One of the major changes in the new law is the expansion of court ordered treatment program options. All misdemeanor offenders are given the opportunity to participate in a period of intense supervision with required alcohol or drug treatment programs. Successful completion of this option will result in reduced up-front jail time. Again, it is important to note that if an offender fails during any part of the treatment period, the offender is subject to their original jail time sentence imposed due to their BAC level. Not all counties will offer this treatment option. It is important to check to see if these types of programs are offered when bargaining for a plea offer.

Ignition Interlock Device Orders
One of the most controversial changes is the new law requires convicted individuals to equip their vehicles with an ignition interlock device (IID) in a variety of situations. An IID requires the driver to submit to a breath test prior to and during the operation of their vehicle. The purpose of the device is to prevent the engine from starting or continuing if the person’s breath-alcohol concentration is more than the devices programmed level. The new law makes it a mandatory requirement that an IID be installed upon second and subsequent offenses. Under the new law however, the IID restriction period does not commence until a convicted individual obtains an occupational license from the Wisconsin DOT. The effects of the ignition interlock device could prolong occupational license eligibility and could surpass the revocation period on their driving privileges. The IID restriction period must at least be one year and may not extend beyond the maximum license-revocation period for a particular OWI related offense. The consequence of this new enactment will cause some individuals to have an IID restriction period that extends beyond their driving privilege revocations. Another consequence of the IID, unlike in the past, is that a person who is eligible to obtain an occupational license will have to show proof of payment and installation of the IID prior to being able to obtain an occupational license. Offenders must pay a fifty dollar surcharge along with ongoing maintenance and monitoring costs. The financial burden of the IID could force an offender to sell their vehicle or abandon driving all together until their license is restored.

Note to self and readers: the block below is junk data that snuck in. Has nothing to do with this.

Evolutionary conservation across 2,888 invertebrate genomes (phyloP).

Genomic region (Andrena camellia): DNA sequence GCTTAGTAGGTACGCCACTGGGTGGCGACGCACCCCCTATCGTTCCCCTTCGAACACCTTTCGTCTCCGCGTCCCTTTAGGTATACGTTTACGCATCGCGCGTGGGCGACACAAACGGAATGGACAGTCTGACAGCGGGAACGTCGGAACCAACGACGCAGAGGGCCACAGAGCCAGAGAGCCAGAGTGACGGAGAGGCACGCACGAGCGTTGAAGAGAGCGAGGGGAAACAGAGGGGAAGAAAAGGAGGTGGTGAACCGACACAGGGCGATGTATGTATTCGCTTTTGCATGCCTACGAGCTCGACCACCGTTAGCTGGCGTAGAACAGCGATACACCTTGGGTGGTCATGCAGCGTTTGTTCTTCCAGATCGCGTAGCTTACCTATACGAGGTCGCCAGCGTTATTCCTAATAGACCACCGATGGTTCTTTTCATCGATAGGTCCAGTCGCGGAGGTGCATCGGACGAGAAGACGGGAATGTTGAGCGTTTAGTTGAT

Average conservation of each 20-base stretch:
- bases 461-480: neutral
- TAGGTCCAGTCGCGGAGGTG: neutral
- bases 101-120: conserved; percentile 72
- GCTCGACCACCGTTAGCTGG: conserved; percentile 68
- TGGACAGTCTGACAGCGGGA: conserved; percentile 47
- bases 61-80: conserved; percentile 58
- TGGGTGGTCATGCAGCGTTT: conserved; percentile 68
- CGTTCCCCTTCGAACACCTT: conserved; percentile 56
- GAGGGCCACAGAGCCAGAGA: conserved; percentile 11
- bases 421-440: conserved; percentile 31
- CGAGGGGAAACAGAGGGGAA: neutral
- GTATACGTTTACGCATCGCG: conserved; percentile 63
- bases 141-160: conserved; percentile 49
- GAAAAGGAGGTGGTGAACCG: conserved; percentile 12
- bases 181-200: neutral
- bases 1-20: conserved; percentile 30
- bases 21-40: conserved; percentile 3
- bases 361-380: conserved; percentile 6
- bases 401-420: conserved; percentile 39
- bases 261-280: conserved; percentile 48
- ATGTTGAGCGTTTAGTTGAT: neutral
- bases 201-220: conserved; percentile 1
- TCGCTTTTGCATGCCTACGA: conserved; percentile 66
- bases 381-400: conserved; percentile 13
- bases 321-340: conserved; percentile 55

Conclusion
With all of the changes to the OWI laws in Wisconsin it is important to remember not to face these changes alone. Always consult your local attorney to understand the impact the laws have on your case. This article is not intended to be a comprehensive understanding of all the changes to Wisconsin’s OWI laws but a brief snapshot of the most significant changes. Please remember that each OWI case is different. Defenses that work in one case may not work in others. In this day and age when the Wisconsin lawmakers are ramping up the severity in penalties for OWI, the most important defense you have is “do not drink and drive”.